Omar: Yes, and then that ended up creating all this talk about what had happened: the hate, the dysfunction in society, all of those things are opportunities that enable us to talk about it. The more we keep talking about it and the more we have these experiences, the more it solidifies in our consciousness that we need to support each other in order to maintain everyone’s sense of security.
Me: Well, okay, so what in your childhood made you so angry? Was it your father? He talked about how he never taught you to be this way and that he loves this country, yet there’s a suggestion that he’s supportive of the Taliban.
Robert: He projects all this respect for his father and his family so he doesn’t feel like he should go there and talk about specifics about them. He’s got this thing about respect for them.
Me: Okay. Does your father have anything to do with how you feel about yourself?
Omar: I will say this. I am a lot like my father.
Me: Okay, so your father is an angry man?
Omar: My father has his issues.
Me: Okay, but did your father make you feel bad about yourself?
Omar: He passed those issues on to me.
Me: Did he make you feel bad about yourself?
Omar: Indirectly. My father has anger. If you’re growing up in circumstances like that, it can carry over and make you feel angry, too, and you can feel self-loathing because of that.
Me: What about your mother? Did she make you feel bad about yourself?
Omar: My mother was quiet.
Me: Probably had to be. Now, let’s talk about gun laws. Would they have helped in this situation, and is that the answer to fighting terrorism?
Robert: Erik’s taking this part, and Omar is stepping back. The woman that was with Omar that I call Brenda has her arm around him, and she’s telling him he did a good job. It’s really nice to me that this is what’s going on. I guess he didn’t get this kind of thing, and now it’s playing out to help his soul feel fulfilled. Sometimes when a person lives a life that was very dysfunctional, which most of us do, then whatever those parts are that were holding us back and keeping us in our anger and frustration, sometimes in spirit, the idealized version of what would have made that better plays out. So this woman is supporting him in this way to let him know that someone has his back.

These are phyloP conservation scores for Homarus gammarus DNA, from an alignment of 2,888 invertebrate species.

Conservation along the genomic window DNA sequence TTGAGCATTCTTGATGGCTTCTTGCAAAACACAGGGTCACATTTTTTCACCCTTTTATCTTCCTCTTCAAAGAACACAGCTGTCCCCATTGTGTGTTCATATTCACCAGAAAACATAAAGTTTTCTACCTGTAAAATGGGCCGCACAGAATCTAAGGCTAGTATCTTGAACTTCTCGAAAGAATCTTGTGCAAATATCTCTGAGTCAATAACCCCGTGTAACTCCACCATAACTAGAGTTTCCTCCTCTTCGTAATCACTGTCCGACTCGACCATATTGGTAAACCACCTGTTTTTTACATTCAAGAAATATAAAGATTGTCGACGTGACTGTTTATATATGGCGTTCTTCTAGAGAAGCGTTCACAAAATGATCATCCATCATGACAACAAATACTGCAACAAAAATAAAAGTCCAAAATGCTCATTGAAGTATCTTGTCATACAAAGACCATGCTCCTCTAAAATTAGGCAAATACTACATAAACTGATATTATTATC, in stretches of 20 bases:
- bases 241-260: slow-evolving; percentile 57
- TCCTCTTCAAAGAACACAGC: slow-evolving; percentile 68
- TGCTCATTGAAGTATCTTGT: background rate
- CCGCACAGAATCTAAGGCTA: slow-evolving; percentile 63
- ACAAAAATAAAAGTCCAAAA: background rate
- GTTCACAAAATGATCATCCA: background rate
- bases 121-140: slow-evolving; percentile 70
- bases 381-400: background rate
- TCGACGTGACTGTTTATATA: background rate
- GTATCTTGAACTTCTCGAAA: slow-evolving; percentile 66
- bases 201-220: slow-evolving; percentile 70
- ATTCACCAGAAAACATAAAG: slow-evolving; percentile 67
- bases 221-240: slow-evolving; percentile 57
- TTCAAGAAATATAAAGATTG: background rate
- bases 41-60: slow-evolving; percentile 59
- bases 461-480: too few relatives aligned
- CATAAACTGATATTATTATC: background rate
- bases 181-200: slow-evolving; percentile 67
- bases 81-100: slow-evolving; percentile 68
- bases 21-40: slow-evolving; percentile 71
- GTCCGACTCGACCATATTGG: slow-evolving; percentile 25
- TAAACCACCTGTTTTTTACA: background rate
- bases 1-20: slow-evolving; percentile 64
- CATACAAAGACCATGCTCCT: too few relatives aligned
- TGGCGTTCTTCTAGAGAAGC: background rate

Robert: And that they’re not judging him. And this woman was killed by him! That’s amazing.
Me: Yeah. That is amazing.
Erik: Gun laws would not have changed anything. You have to address the dysfunction that’s going on that would cause people who would even pursue that. We have to think about—
Robert: He’s talking about a driver’s license. Something about a car.
Erik: You wouldn’t drive a car without a license, so people need to be trained in these kinds of things.
Me: Trained? What do you mean?
Erik: In how to use these kinds of weapons.
Me: Okay, right.
Erik: I like all this stuff so I’m biased. In life I would have been, “It’s all good. Whatever. Let people do what they want to do.”
He loved guns, that’s for sure. Amazing that that’s what ended his life.
Erik: That’s my human side. My spirit side knows that all these things that we’re experiencing with people being able to buy a gun without a check or anything—
I guess he’s talking about the gun show loophole.
Erik: It’s teaching humanity something.
Robert: What’s it teaching?
Erik: We have to be respectful of life, but we also have to recognize that the people we’re giving these kinds of weapons to may not necessarily be able to use them in a responsible and safe way.
Me: Yeah, it’s not the gun that kills. It’s whoever pulls the trigger.
Erik: You’re right, Mom.
Don’t forget, tomorrow at 7 PM CT is Erik’s Hour of Enlightenment radio show. Call 619-639-4606 15 minutes prior to talk to Erik. http://goo.gl/aFHTzJ
Last but not least, here’s another short but sweet review of Erik’s amazing book, My Life After Death: A Memoir from Heaven. Remember it’s available in paperback, Audible, audiobook CDs, Kindle and Nook. Get your copy now for only 9 bucks and change. A cheap price to pay for a sense of peace.
Elisa and Erik, thank you for walking me through your journey. I felt like I was in the book with Erik and experiencing every step in each page…..